I have to say that one of the aspects I enjoy most of all during the festive season, after the children are in bed and asleep, is being able to pour myself a thick treacly beer into a snifter and let it warm in my hands as I take in the aroma and, with smaller sips than, explore and investigate all the taste and flavours all around my palate, immersing myself in it's complexities. Some of the very best beers I've had have been at this time of year and lend themselves to that very experience. It's a time of year that I tend to spend more time indoors, and as the strength of the beer is generally higher than I would normally choose then I go for quality over quantity whenever I can. I'm also a sucker for a Christmas beer. Call it a silly festive name, stick a picture of a snowman on the label and I'm all over it like poorly draped tinsel on the Christmas tree. I simply love them. I've had many delicious Christmas beers over the years, and it's an area in which I think that Belgian and US breweries particularly excel, with most breweries having their Christmas offerings in the shops around mid-November, giving you plenty of time to make your selections to drink during the time of goodwill to all men, or to buy to give as presents to those who may appreciate them. Plenty of UK brewers have a Christmas offering too. Quite often they're spicier and sweeter than their standard fair, perhaps a little stronger too, and they tend to vary dramatically in quality which is a shame, but it's always nice to see some breweries making a bit of an effort. Two which stick in my mind from 2013 are Compass - Tannenbaum, brewed with spruce needles from Christmas Common in Oxfordshire, and Green Jack - Red Robin, a beer that was as red as it's namesakes breast. And here, at last, I get to my point of contention. There are around forty breweries in London right now, with about thirty three or thirty four producing beer on a regular basis and new brews being created month by month. Why then is this the only beer that I could find produced by a London brewer with even the most tenuous nod to Christmas and the wintry season? I find that quite astonishing.

Is it because we are all too super-cool in London to be associated with the festivities and crushing crowds of this time of this time of year, standing slightly aloof and smiling in a rather condescending way? If it is then produce a beer that references that for goodness sake. I personally think that all breweries should do a 'Christmas special' with brewers showcasing their talents to do something a little different, a little grander, than usual. I realise of course that Beavertown did just that this year, with both of their boxed and barrel-aged releases, but would it have been too much to ask for at least one of the boxes to have a seasonal reference? Aeroplanes, medals and skulls don't really do it for me this time of year. I realise that it isn't entirely practical for all breweries to do this, but something from the London breweries that I love so much would have been nice.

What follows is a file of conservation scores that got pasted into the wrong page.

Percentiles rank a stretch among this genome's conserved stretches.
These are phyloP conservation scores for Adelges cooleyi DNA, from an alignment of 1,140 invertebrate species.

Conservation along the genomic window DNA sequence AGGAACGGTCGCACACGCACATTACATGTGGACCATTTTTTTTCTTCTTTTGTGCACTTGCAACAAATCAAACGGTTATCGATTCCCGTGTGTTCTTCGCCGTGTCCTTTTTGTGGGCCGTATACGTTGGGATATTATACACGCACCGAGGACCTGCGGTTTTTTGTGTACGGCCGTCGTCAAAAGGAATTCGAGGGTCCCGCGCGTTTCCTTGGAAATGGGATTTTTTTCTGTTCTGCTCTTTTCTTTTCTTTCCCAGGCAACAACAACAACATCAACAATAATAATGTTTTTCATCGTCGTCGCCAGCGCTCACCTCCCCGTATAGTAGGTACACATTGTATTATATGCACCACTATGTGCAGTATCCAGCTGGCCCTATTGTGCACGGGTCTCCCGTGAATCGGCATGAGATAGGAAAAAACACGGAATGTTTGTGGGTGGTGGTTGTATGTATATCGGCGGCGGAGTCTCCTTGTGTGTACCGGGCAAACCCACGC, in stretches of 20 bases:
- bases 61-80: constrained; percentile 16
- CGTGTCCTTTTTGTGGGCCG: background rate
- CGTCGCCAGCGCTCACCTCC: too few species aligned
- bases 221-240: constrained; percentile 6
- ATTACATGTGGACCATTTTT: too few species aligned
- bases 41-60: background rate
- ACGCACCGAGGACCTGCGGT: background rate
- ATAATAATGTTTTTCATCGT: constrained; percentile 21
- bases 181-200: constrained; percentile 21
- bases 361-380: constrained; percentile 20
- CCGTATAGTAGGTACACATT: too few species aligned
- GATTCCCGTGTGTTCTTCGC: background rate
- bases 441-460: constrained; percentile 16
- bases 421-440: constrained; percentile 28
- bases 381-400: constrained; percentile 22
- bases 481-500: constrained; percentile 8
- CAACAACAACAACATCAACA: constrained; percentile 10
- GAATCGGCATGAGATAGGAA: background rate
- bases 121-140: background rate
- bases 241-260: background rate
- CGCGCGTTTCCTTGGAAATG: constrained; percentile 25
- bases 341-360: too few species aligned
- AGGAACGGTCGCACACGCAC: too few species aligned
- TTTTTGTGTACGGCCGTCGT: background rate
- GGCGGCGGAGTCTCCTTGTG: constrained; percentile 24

I'm not planning on starting a campaign or anything like that, I'm just asking for London breweries to do something a little seasonal. Quite a few of them managed it for Halloween, so I'm hoping for better things in Christmas 2014.

So, now that I've got that off my chest I'll move on to tonight's beer. London Fields Black Frost Stout has been the brewery's seasonal offering for the past two years, with it first appearing around the end of November 2012. I regretted not being able to get any last Christmas having heard good things, so when I saw it in Oddbins near London Bridge station I snapped one up.
The packaging alone signifies that it's something a bit different, it's like opening a present wrapped tightly in tissue paper, perhaps a little too tightly in my opinion as it took me a while to untwist and get to the cap. That was however only because I wanted to preserve some of the paper neatly for photographic purposes, and I could just as easily have torn into it with great enthusiasm and gusto in the same manner as my son did with his presents on Christmas morning. Finally reaching my prize I was eventually able to pour the jet black contents into my glass, and with it's thin beige head it most certainly was black, there was no light coming through this beer at all, not even when I briefly held it close to the bulb. It had the most delicious aroma too, full of liquorice and grapefruit peel, mango and chocolate, and the lightest dusting of orange zest adding a sharp oily citrus note. Smooth over the tongue and perhaps a little thin, it certainly doesn't hold back when it comes to flavour, with subtle coffee and dark chocolate at first, building slowly, grabbing some plum flavour here, some mango there, and a twist of black pepper too, becoming oilier and more bitter with some lovely chocolate and coffee flavours lasting long into the deliciously tongue-coating finish.

This is an incredibly smooth and flavoursome beer and I like it a lot. I'd also like to thank London Fields for brewing it again, and especially for brewing a beer with a seasonal theme. This is exactly the sort of thing I like to drink at this time of year, I just wish more London brewers did festive beers as I'd particularly like to do a 'Christmas Beers Of London Series' at the end of the year.